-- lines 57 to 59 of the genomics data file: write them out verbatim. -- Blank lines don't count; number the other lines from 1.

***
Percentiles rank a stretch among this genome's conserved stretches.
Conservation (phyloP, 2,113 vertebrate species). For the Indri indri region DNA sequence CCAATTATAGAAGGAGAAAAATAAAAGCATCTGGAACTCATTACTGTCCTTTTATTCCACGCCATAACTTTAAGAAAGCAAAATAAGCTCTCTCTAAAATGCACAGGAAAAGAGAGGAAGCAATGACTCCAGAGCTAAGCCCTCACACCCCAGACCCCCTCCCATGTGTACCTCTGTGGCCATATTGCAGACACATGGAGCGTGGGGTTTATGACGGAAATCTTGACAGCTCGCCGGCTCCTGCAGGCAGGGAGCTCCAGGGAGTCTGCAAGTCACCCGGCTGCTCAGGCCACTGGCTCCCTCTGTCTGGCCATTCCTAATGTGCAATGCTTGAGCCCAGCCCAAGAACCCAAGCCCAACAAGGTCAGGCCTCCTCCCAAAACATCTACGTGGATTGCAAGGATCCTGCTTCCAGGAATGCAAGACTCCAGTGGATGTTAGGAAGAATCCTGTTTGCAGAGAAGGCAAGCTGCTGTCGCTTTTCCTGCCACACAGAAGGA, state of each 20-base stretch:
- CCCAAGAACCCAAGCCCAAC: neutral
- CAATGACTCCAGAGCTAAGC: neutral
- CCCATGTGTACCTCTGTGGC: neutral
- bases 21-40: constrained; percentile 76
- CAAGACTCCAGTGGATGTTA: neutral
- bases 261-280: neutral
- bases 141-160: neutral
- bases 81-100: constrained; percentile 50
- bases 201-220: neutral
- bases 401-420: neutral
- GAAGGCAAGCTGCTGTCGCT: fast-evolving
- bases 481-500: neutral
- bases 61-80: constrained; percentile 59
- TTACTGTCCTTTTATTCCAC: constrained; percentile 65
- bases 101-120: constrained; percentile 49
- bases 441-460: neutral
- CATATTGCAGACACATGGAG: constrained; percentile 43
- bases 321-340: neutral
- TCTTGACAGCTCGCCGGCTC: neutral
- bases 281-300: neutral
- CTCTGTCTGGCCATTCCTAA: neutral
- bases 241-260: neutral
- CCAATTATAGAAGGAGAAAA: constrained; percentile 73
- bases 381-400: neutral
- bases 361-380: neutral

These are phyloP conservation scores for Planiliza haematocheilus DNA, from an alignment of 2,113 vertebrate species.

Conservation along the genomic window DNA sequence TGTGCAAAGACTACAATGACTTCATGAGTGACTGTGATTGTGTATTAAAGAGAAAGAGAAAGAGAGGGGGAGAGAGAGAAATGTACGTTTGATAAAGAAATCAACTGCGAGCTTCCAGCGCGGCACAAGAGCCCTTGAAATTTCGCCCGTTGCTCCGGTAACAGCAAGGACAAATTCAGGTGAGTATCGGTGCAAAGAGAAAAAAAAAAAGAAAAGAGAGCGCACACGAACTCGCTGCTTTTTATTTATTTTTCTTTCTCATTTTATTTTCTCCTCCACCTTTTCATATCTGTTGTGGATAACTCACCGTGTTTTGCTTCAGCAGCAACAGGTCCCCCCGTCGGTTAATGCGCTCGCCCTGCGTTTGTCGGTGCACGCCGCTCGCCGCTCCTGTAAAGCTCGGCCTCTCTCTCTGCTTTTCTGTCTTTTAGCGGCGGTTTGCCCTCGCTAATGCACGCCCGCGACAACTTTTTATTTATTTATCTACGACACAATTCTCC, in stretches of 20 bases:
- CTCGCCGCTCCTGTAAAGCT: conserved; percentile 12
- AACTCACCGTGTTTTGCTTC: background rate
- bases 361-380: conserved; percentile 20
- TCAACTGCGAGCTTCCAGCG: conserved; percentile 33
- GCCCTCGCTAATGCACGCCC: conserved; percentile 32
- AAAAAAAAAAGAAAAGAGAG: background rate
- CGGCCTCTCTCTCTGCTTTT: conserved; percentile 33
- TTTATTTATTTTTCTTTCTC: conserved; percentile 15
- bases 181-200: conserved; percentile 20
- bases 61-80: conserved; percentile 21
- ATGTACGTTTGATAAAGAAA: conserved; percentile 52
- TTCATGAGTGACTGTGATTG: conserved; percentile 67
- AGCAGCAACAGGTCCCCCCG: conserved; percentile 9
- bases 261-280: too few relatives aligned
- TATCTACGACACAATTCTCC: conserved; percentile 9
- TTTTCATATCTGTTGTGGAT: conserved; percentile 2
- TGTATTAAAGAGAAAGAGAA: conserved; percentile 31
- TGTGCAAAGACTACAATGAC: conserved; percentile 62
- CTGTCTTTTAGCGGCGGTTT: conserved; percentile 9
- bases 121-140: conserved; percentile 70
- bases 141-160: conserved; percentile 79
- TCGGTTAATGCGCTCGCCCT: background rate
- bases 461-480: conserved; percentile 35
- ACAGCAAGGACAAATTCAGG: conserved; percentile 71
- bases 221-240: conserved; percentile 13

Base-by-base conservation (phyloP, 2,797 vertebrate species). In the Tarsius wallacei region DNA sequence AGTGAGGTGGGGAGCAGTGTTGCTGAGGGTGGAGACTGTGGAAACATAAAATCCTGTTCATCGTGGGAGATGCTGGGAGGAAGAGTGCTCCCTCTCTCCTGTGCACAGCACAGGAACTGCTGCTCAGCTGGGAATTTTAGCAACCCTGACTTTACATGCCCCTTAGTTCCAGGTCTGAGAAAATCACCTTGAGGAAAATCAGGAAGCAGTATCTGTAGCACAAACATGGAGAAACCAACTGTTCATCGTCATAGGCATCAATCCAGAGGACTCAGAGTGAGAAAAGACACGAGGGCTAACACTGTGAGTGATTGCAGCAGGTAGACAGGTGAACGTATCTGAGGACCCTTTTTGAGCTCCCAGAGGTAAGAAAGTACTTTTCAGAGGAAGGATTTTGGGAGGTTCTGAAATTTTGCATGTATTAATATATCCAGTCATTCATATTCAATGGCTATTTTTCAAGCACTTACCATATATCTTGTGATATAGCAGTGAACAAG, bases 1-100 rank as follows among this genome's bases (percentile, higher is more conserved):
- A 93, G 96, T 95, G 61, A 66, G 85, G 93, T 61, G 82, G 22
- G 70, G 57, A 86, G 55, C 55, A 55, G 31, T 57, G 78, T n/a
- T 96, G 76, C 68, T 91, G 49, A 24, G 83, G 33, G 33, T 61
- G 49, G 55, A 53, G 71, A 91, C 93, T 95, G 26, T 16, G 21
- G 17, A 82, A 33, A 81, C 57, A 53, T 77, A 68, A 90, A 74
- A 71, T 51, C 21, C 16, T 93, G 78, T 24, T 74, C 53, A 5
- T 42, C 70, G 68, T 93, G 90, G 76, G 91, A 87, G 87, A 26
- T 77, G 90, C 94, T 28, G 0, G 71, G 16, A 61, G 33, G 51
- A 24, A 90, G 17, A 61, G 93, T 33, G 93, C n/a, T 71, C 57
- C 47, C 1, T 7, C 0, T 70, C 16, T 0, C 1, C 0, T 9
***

- G 70, G 57, A 86, G 55, C 55, A 55, G 31, T 57, G 78, T n/a
- T 96, G 76, C 68, T 91, G 49, A 24, G 83, G 33, G 33, T 61
- G 49, G 55, A 53, G 71, A 91, C 93, T 95, G 26, T 16, G 21